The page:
Growth led by surge in non-prime time viewing; but advertising not seeing proportionate rise
At a time when avenues for outdoor entertainment are closed, consumers have no choice but to turn towards television and OTT platforms. Movies have emerged as the favourite content genre among audiences, especially, as television channels have no fresh content and are relying on re-runs.
As per a recent report by Broadcast Audience Research Council (BARC) India and Nielsen, television and smartphone consumption during the lockdown period reflected a growth of 73% for films in week 14 (starting April 4) as compared to the pre-COVID period (January 11-31). OTT players alone, as per the report, saw more than 50% rise in time spent on watching movies on their platforms in week 14 as compared with pre-COVID times.
The growth in viewership is led by a rise in non-prime time viewing by audiences, and according to the report, there has been an increase in late-night watching of movies during the lockdown.
“Earlier, people used to watch television in different sessions, with the longest one being prime time in the evening. However, this has changed as people are staying indoors and have uninterrupted viewing time,” says Paritosh Joshi, media consultant and principal, Provocateur Advisory.
According to Rohan Lavsi, head, Colors Cineplex, Viacom18, ever since the lockdown, the non-prime viewership on its channel has increased twice more than primetime viewership. Consequently, movie channels are now curating their content to tap this trend, and are broadcasting popular movies across the day and not limiting them to just prime time.
“We used to play blockbuster content only in the 7-9 pm and 9-11 pm slots, but now we have boosted content throughout. We are focused on enhancing viewer experience by offering the best of Hollywood titles,” says Vivek Srivastava, president- strategy and business head, English entertainment cluster, Times Network.
Zee’s movie cluster has seen an uptake in family-oriented content. “The biggest trend has been the comeback of comedy films and family dramas like Gadar: Ek Prem Katha and patriotic films like Holiday, as opposed to the predominantly action genre-led performance over the past few years,” says Prathyusha Agarwal, chief consumer officer, Zee Entertainment Enterprises.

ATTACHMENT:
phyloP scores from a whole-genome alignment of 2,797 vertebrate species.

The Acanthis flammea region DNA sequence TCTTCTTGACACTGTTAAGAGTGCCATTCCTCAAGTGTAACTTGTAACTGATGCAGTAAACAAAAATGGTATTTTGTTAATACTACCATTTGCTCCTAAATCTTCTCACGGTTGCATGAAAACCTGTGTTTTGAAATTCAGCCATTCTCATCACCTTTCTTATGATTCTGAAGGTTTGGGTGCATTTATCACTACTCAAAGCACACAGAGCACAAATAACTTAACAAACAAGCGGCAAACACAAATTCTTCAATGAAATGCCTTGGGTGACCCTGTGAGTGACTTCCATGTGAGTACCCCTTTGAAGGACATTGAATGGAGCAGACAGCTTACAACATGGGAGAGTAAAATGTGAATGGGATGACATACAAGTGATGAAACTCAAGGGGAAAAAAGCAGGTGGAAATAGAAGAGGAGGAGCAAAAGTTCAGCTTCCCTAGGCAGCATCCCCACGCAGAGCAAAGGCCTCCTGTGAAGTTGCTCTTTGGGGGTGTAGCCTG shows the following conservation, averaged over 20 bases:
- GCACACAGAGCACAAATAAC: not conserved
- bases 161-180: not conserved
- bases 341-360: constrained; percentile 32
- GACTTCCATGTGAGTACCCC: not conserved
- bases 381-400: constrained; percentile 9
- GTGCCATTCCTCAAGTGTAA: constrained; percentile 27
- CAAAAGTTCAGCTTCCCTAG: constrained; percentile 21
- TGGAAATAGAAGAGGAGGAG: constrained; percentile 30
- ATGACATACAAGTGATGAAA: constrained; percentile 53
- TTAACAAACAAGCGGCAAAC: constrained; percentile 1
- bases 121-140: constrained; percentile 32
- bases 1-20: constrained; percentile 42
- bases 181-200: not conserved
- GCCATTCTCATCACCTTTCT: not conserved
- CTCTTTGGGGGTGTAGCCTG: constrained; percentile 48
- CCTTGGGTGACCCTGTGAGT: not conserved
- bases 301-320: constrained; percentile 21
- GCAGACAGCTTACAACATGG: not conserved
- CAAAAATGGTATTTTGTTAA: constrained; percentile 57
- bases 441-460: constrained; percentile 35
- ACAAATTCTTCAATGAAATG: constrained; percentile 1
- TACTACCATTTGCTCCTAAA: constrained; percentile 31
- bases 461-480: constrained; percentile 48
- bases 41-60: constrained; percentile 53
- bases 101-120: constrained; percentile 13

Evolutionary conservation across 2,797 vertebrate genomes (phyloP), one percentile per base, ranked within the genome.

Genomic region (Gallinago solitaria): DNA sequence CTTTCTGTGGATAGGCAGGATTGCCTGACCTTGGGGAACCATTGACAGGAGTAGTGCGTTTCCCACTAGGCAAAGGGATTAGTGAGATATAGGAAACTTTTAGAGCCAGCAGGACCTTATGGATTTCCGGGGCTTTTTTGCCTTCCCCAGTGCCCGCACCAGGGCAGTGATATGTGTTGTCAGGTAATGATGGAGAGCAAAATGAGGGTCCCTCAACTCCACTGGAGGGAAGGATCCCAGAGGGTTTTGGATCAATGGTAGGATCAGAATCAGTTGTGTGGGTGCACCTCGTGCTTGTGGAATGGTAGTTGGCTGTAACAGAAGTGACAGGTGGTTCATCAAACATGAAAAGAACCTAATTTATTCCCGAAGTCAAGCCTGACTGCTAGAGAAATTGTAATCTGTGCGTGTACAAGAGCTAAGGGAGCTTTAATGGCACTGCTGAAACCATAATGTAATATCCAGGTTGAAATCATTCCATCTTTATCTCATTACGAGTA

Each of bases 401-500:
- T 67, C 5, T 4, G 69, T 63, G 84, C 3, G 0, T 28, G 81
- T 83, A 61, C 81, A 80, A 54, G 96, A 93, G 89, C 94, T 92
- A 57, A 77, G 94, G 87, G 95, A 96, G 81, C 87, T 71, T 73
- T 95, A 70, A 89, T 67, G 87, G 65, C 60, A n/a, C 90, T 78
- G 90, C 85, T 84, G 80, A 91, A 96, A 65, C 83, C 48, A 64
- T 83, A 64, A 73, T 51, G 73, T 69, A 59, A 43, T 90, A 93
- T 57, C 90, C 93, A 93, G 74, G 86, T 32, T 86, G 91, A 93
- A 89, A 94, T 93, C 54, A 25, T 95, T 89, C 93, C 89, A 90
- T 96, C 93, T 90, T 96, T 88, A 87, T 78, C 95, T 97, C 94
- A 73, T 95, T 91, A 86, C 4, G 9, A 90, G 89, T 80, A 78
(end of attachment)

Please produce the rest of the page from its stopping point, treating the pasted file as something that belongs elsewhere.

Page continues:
Zee’s OTT platform, however, has seen a surge for genres like romance and thrillers. “Some of the most popular movies on our platform are hits such as Dream Girl, Uri: The Surgical Strike and Simmba. We are also seeing viewership for some of our recent launches like Commando 3, Operation Parindey and Hacked,” says Archana Anand, chief global officer, Zee5. The platform claims to have globally registered a three-fold spike in viewership and watch-time for movies as compared to early March.
Another OTT company, MX Player, is seeing interest in Hollywood movies dubbed in Indian languages. “Dubbed versions of Hollywood blockbusters such as Transformers and Baywatch are doing very well on our platform,” says Karan Bedi, CEO, MX Player.
Though the viewership is at an all-time high, media companies are not able to translate it into revenues, as most brands have scaled down advertising. According to the BARC-Nielsen report, ad volumes for movies saw a drop of 43% during week 14 as compared to the pre-COVID period.
Jehil Thakkar, partner (media and entertainment), Deloitte India, says while the partial opening of the economy might bring back some advertisers, rates will continue to be low, as P&Ls of most companies are under stress. The viewership, he adds, will continue to grow and going ahead some production houses might release movies on TV and OTT given that theatres will remain closed in the coming months. MX Player, for instance, is already in talks with production houses for the release of movies on its platform.